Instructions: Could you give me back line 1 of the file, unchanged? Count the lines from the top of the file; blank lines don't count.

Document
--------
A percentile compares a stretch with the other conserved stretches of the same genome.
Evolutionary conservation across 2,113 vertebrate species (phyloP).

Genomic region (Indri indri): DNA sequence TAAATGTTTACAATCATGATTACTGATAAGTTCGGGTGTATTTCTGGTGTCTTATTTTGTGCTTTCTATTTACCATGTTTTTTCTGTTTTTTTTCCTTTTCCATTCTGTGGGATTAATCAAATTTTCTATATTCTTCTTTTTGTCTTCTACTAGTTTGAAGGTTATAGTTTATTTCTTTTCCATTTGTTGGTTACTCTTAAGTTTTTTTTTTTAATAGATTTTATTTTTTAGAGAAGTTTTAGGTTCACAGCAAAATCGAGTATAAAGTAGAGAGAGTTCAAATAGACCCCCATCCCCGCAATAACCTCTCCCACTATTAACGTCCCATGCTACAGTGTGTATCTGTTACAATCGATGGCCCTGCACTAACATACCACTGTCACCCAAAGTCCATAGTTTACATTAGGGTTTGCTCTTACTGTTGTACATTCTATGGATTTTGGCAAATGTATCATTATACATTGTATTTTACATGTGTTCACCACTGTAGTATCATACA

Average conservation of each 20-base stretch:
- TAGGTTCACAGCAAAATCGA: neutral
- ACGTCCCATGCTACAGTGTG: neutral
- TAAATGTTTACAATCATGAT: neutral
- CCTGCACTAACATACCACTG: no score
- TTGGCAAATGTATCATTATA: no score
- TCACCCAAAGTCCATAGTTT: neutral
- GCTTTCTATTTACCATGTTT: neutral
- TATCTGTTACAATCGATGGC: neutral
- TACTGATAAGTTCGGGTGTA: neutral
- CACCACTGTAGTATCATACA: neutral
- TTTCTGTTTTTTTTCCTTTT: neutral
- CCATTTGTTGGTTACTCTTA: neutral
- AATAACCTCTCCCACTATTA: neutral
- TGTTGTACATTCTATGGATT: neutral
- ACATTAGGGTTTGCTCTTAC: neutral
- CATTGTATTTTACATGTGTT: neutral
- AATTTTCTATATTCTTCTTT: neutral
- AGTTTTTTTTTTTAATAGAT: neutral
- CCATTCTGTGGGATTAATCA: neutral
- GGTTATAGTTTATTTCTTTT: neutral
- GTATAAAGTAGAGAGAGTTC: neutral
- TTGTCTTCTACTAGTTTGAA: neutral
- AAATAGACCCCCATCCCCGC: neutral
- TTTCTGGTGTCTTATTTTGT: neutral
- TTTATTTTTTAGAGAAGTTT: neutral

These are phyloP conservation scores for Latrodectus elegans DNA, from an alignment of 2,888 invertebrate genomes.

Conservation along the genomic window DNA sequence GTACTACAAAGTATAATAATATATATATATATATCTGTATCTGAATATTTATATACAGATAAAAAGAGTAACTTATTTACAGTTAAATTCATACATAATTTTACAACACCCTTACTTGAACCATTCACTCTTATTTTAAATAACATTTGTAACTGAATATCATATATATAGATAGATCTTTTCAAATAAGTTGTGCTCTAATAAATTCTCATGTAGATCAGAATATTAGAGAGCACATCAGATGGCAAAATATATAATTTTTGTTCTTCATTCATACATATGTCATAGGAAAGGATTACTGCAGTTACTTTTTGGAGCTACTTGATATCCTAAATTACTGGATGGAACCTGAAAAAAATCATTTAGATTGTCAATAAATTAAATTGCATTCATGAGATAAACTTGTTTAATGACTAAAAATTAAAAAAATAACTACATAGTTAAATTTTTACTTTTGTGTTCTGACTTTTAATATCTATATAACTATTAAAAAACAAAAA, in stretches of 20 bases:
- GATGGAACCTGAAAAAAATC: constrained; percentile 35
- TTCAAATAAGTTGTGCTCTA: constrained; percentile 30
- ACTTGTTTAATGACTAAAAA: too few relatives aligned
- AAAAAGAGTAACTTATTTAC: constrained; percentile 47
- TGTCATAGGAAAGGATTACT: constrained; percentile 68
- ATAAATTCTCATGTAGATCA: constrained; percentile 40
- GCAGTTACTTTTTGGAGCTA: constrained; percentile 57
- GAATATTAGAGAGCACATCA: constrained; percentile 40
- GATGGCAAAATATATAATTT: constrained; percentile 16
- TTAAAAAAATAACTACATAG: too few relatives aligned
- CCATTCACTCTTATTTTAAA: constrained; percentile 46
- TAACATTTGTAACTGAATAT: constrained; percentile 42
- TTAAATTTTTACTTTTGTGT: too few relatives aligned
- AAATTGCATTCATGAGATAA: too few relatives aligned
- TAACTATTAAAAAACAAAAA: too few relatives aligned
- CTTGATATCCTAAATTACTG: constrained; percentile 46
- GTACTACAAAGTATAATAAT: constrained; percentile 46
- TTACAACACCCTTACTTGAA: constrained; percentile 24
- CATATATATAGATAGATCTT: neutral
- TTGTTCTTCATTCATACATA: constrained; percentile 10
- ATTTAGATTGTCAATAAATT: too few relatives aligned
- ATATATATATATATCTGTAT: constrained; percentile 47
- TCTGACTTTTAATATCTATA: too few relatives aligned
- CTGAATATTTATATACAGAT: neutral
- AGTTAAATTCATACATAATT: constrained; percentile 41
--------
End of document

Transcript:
A percentile compares a stretch with the other conserved stretches of the same genome.